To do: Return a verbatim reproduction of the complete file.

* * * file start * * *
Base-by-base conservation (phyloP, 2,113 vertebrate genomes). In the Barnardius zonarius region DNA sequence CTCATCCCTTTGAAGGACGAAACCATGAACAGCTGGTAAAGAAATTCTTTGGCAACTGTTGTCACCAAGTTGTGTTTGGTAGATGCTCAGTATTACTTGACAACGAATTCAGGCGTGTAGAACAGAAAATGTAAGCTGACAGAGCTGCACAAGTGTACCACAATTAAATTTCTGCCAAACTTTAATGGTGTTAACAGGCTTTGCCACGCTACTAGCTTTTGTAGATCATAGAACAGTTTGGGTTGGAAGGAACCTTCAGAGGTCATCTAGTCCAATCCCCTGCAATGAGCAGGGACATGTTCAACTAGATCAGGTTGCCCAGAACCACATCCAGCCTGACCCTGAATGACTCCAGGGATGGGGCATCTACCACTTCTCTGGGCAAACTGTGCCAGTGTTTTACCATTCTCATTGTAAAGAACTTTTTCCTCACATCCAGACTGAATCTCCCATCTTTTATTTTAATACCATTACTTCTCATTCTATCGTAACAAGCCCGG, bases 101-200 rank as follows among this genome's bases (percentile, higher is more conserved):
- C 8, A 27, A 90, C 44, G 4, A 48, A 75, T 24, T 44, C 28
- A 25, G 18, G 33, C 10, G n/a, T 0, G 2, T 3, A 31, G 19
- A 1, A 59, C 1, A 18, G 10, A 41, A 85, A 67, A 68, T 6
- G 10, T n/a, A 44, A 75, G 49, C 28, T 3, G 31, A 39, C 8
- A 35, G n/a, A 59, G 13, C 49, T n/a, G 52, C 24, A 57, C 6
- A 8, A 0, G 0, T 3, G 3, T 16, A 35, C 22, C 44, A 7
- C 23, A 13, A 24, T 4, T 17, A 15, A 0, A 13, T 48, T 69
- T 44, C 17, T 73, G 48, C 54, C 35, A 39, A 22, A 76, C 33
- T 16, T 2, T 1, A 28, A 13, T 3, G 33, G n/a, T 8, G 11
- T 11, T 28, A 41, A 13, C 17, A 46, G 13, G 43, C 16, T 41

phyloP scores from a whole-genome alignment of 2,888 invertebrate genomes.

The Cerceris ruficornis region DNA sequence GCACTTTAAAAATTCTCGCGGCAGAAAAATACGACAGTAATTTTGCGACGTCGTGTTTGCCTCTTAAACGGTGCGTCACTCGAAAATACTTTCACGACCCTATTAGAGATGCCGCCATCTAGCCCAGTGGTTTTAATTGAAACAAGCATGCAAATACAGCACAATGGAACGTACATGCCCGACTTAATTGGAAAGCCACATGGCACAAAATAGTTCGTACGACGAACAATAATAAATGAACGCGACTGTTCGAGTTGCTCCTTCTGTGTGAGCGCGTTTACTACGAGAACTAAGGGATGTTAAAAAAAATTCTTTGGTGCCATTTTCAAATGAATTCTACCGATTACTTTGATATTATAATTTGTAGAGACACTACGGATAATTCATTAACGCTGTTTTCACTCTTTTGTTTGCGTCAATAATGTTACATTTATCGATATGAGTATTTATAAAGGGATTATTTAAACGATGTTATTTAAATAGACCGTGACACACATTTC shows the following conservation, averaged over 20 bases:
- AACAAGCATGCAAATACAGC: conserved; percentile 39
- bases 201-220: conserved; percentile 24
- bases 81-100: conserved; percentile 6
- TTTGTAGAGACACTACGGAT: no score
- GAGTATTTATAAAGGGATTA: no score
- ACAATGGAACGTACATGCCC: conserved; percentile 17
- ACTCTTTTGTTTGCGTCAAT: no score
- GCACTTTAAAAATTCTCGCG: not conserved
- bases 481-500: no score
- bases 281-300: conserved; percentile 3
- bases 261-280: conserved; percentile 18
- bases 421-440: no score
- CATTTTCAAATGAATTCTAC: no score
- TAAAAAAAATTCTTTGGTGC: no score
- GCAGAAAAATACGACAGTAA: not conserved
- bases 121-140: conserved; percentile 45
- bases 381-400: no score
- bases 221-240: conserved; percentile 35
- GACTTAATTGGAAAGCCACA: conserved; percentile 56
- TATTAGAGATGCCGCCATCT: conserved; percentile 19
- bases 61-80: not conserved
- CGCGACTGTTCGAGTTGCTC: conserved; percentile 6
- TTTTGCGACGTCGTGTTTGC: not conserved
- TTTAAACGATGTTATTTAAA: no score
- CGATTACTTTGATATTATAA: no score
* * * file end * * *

Base-by-base conservation (phyloP, 2,113 vertebrate genomes). In the Barnardius zonarius region DNA sequence CTCATCCCTTTGAAGGACGAAACCATGAACAGCTGGTAAAGAAATTCTTTGGCAACTGTTGTCACCAAGTTGTGTTTGGTAGATGCTCAGTATTACTTGACAACGAATTCAGGCGTGTAGAACAGAAAATGTAAGCTGACAGAGCTGCACAAGTGTACCACAATTAAATTTCTGCCAAACTTTAATGGTGTTAACAGGCTTTGCCACGCTACTAGCTTTTGTAGATCATAGAACAGTTTGGGTTGGAAGGAACCTTCAGAGGTCATCTAGTCCAATCCCCTGCAATGAGCAGGGACATGTTCAACTAGATCAGGTTGCCCAGAACCACATCCAGCCTGACCCTGAATGACTCCAGGGATGGGGCATCTACCACTTCTCTGGGCAAACTGTGCCAGTGTTTTACCATTCTCATTGTAAAGAACTTTTTCCTCACATCCAGACTGAATCTCCCATCTTTTATTTTAATACCATTACTTCTCATTCTATCGTAACAAGCCCGG, bases 101-200 rank as follows among this genome's bases (percentile, higher is more conserved):
- C 8, A 27, A 90, C 44, G 4, A 48, A 75, T 24, T 44, C 28
- A 25, G 18, G 33, C 10, G n/a, T 0, G 2, T 3, A 31, G 19
- A 1, A 59, C 1, A 18, G 10, A 41, A 85, A 67, A 68, T 6
- G 10, T n/a, A 44, A 75, G 49, C 28, T 3, G 31, A 39, C 8
- A 35, G n/a, A 59, G 13, C 49, T n/a, G 52, C 24, A 57, C 6
- A 8, A 0, G 0, T 3, G 3, T 16, A 35, C 22, C 44, A 7
- C 23, A 13, A 24, T 4, T 17, A 15, A 0, A 13, T 48, T 69
- T 44, C 17, T 73, G 48, C 54, C 35, A 39, A 22, A 76, C 33
- T 16, T 2, T 1, A 28, A 13, T 3, G 33, G n/a, T 8, G 11
- T 11, T 28, A 41, A 13, C 17, A 46, G 13, G 43, C 16, T 41

phyloP scores from a whole-genome alignment of 2,888 invertebrate genomes.

The Cerceris ruficornis region DNA sequence GCACTTTAAAAATTCTCGCGGCAGAAAAATACGACAGTAATTTTGCGACGTCGTGTTTGCCTCTTAAACGGTGCGTCACTCGAAAATACTTTCACGACCCTATTAGAGATGCCGCCATCTAGCCCAGTGGTTTTAATTGAAACAAGCATGCAAATACAGCACAATGGAACGTACATGCCCGACTTAATTGGAAAGCCACATGGCACAAAATAGTTCGTACGACGAACAATAATAAATGAACGCGACTGTTCGAGTTGCTCCTTCTGTGTGAGCGCGTTTACTACGAGAACTAAGGGATGTTAAAAAAAATTCTTTGGTGCCATTTTCAAATGAATTCTACCGATTACTTTGATATTATAATTTGTAGAGACACTACGGATAATTCATTAACGCTGTTTTCACTCTTTTGTTTGCGTCAATAATGTTACATTTATCGATATGAGTATTTATAAAGGGATTATTTAAACGATGTTATTTAAATAGACCGTGACACACATTTC shows the following conservation, averaged over 20 bases:
- AACAAGCATGCAAATACAGC: conserved; percentile 39
- bases 201-220: conserved; percentile 24
- bases 81-100: conserved; percentile 6
- TTTGTAGAGACACTACGGAT: no score
- GAGTATTTATAAAGGGATTA: no score
- ACAATGGAACGTACATGCCC: conserved; percentile 17
- ACTCTTTTGTTTGCGTCAAT: no score
- GCACTTTAAAAATTCTCGCG: not conserved
- bases 481-500: no score
- bases 281-300: conserved; percentile 3
- bases 261-280: conserved; percentile 18
- bases 421-440: no score
- CATTTTCAAATGAATTCTAC: no score
- TAAAAAAAATTCTTTGGTGC: no score
- GCAGAAAAATACGACAGTAA: not conserved
- bases 121-140: conserved; percentile 45
- bases 381-400: no score
- bases 221-240: conserved; percentile 35
- GACTTAATTGGAAAGCCACA: conserved; percentile 56
- TATTAGAGATGCCGCCATCT: conserved; percentile 19
- bases 61-80: not conserved
- CGCGACTGTTCGAGTTGCTC: conserved; percentile 6
- TTTTGCGACGTCGTGTTTGC: not conserved
- TTTAAACGATGTTATTTAAA: no score
- CGATTACTTTGATATTATAA: no score